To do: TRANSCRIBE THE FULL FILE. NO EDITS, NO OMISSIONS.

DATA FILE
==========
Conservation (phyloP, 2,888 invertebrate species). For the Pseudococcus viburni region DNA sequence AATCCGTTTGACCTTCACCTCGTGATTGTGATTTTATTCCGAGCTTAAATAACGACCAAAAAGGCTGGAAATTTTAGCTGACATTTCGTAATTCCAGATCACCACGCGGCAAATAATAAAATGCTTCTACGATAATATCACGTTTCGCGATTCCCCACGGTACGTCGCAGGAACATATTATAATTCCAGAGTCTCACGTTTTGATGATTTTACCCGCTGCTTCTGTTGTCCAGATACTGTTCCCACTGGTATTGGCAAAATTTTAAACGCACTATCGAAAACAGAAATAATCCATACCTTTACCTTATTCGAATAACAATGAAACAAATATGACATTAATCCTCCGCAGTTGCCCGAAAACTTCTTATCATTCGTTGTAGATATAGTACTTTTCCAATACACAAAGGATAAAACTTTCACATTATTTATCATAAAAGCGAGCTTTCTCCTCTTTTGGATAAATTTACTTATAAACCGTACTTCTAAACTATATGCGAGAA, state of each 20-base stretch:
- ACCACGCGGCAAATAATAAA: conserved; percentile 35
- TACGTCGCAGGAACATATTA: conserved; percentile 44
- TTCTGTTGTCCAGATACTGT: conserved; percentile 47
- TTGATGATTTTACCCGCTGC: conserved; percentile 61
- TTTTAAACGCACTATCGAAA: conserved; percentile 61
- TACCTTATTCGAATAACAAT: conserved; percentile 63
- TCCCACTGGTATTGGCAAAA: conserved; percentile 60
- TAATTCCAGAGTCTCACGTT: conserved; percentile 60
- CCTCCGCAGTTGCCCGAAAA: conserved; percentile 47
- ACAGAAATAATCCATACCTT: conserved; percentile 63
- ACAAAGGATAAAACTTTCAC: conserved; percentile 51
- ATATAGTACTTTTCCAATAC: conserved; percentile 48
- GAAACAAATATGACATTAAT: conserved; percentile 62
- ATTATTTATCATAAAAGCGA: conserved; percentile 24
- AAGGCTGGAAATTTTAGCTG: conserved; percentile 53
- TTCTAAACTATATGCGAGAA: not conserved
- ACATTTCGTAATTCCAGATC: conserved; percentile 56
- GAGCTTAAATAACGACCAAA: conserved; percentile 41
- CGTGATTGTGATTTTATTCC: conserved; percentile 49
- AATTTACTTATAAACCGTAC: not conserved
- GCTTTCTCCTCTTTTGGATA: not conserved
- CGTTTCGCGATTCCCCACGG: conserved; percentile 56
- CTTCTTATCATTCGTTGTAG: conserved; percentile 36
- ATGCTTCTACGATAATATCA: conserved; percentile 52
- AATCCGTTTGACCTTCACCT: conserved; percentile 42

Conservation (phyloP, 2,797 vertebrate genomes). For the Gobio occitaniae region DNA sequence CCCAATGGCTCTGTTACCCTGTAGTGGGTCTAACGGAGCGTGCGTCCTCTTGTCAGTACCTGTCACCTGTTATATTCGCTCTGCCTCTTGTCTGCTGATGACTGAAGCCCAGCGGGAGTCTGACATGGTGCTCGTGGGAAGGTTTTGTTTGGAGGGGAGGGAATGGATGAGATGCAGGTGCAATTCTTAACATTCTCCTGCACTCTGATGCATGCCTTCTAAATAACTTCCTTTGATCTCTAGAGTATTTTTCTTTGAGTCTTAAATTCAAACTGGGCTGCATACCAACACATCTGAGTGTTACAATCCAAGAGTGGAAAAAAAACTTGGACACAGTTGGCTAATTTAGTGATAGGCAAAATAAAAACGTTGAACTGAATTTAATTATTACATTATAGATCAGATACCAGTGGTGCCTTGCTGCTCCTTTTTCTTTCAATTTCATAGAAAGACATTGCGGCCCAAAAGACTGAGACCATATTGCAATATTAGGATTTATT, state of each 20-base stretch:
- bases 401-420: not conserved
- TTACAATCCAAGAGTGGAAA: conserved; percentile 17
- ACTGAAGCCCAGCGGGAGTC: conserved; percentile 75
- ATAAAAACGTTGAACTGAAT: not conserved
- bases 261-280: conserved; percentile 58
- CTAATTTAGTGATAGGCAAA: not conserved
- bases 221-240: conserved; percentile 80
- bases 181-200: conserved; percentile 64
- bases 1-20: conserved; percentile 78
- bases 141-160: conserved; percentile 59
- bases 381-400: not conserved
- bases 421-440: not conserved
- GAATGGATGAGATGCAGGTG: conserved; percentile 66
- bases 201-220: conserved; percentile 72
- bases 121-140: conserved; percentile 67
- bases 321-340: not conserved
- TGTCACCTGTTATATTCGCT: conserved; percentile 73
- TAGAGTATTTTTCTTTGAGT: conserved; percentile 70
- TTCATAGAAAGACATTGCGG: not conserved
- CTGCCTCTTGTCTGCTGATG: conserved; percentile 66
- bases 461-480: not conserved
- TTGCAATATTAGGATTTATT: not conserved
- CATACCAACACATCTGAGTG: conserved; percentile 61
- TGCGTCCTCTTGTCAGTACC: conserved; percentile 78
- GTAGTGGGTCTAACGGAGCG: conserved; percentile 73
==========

Conservation (phyloP, 2,888 invertebrate species). For the Pseudococcus viburni region DNA sequence AATCCGTTTGACCTTCACCTCGTGATTGTGATTTTATTCCGAGCTTAAATAACGACCAAAAAGGCTGGAAATTTTAGCTGACATTTCGTAATTCCAGATCACCACGCGGCAAATAATAAAATGCTTCTACGATAATATCACGTTTCGCGATTCCCCACGGTACGTCGCAGGAACATATTATAATTCCAGAGTCTCACGTTTTGATGATTTTACCCGCTGCTTCTGTTGTCCAGATACTGTTCCCACTGGTATTGGCAAAATTTTAAACGCACTATCGAAAACAGAAATAATCCATACCTTTACCTTATTCGAATAACAATGAAACAAATATGACATTAATCCTCCGCAGTTGCCCGAAAACTTCTTATCATTCGTTGTAGATATAGTACTTTTCCAATACACAAAGGATAAAACTTTCACATTATTTATCATAAAAGCGAGCTTTCTCCTCTTTTGGATAAATTTACTTATAAACCGTACTTCTAAACTATATGCGAGAA, state of each 20-base stretch:
- ACCACGCGGCAAATAATAAA: conserved; percentile 35
- TACGTCGCAGGAACATATTA: conserved; percentile 44
- TTCTGTTGTCCAGATACTGT: conserved; percentile 47
- TTGATGATTTTACCCGCTGC: conserved; percentile 61
- TTTTAAACGCACTATCGAAA: conserved; percentile 61
- TACCTTATTCGAATAACAAT: conserved; percentile 63
- TCCCACTGGTATTGGCAAAA: conserved; percentile 60
- TAATTCCAGAGTCTCACGTT: conserved; percentile 60
- CCTCCGCAGTTGCCCGAAAA: conserved; percentile 47
- ACAGAAATAATCCATACCTT: conserved; percentile 63
- ACAAAGGATAAAACTTTCAC: conserved; percentile 51
- ATATAGTACTTTTCCAATAC: conserved; percentile 48
- GAAACAAATATGACATTAAT: conserved; percentile 62
- ATTATTTATCATAAAAGCGA: conserved; percentile 24
- AAGGCTGGAAATTTTAGCTG: conserved; percentile 53
- TTCTAAACTATATGCGAGAA: not conserved
- ACATTTCGTAATTCCAGATC: conserved; percentile 56
- GAGCTTAAATAACGACCAAA: conserved; percentile 41
- CGTGATTGTGATTTTATTCC: conserved; percentile 49
- AATTTACTTATAAACCGTAC: not conserved
- GCTTTCTCCTCTTTTGGATA: not conserved
- CGTTTCGCGATTCCCCACGG: conserved; percentile 56
- CTTCTTATCATTCGTTGTAG: conserved; percentile 36
- ATGCTTCTACGATAATATCA: conserved; percentile 52
- AATCCGTTTGACCTTCACCT: conserved; percentile 42

Conservation (phyloP, 2,797 vertebrate genomes). For the Gobio occitaniae region DNA sequence CCCAATGGCTCTGTTACCCTGTAGTGGGTCTAACGGAGCGTGCGTCCTCTTGTCAGTACCTGTCACCTGTTATATTCGCTCTGCCTCTTGTCTGCTGATGACTGAAGCCCAGCGGGAGTCTGACATGGTGCTCGTGGGAAGGTTTTGTTTGGAGGGGAGGGAATGGATGAGATGCAGGTGCAATTCTTAACATTCTCCTGCACTCTGATGCATGCCTTCTAAATAACTTCCTTTGATCTCTAGAGTATTTTTCTTTGAGTCTTAAATTCAAACTGGGCTGCATACCAACACATCTGAGTGTTACAATCCAAGAGTGGAAAAAAAACTTGGACACAGTTGGCTAATTTAGTGATAGGCAAAATAAAAACGTTGAACTGAATTTAATTATTACATTATAGATCAGATACCAGTGGTGCCTTGCTGCTCCTTTTTCTTTCAATTTCATAGAAAGACATTGCGGCCCAAAAGACTGAGACCATATTGCAATATTAGGATTTATT, state of each 20-base stretch:
- bases 401-420: not conserved
- TTACAATCCAAGAGTGGAAA: conserved; percentile 17
- ACTGAAGCCCAGCGGGAGTC: conserved; percentile 75
- ATAAAAACGTTGAACTGAAT: not conserved
- bases 261-280: conserved; percentile 58
- CTAATTTAGTGATAGGCAAA: not conserved
- bases 221-240: conserved; percentile 80
- bases 181-200: conserved; percentile 64
- bases 1-20: conserved; percentile 78
- bases 141-160: conserved; percentile 59
- bases 381-400: not conserved
- bases 421-440: not conserved
- GAATGGATGAGATGCAGGTG: conserved; percentile 66
- bases 201-220: conserved; percentile 72
- bases 121-140: conserved; percentile 67
- bases 321-340: not conserved
- TGTCACCTGTTATATTCGCT: conserved; percentile 73
- TAGAGTATTTTTCTTTGAGT: conserved; percentile 70
- TTCATAGAAAGACATTGCGG: not conserved
- CTGCCTCTTGTCTGCTGATG: conserved; percentile 66
- bases 461-480: not conserved
- TTGCAATATTAGGATTTATT: not conserved
- CATACCAACACATCTGAGTG: conserved; percentile 61
- TGCGTCCTCTTGTCAGTACC: conserved; percentile 78
- GTAGTGGGTCTAACGGAGCG: conserved; percentile 73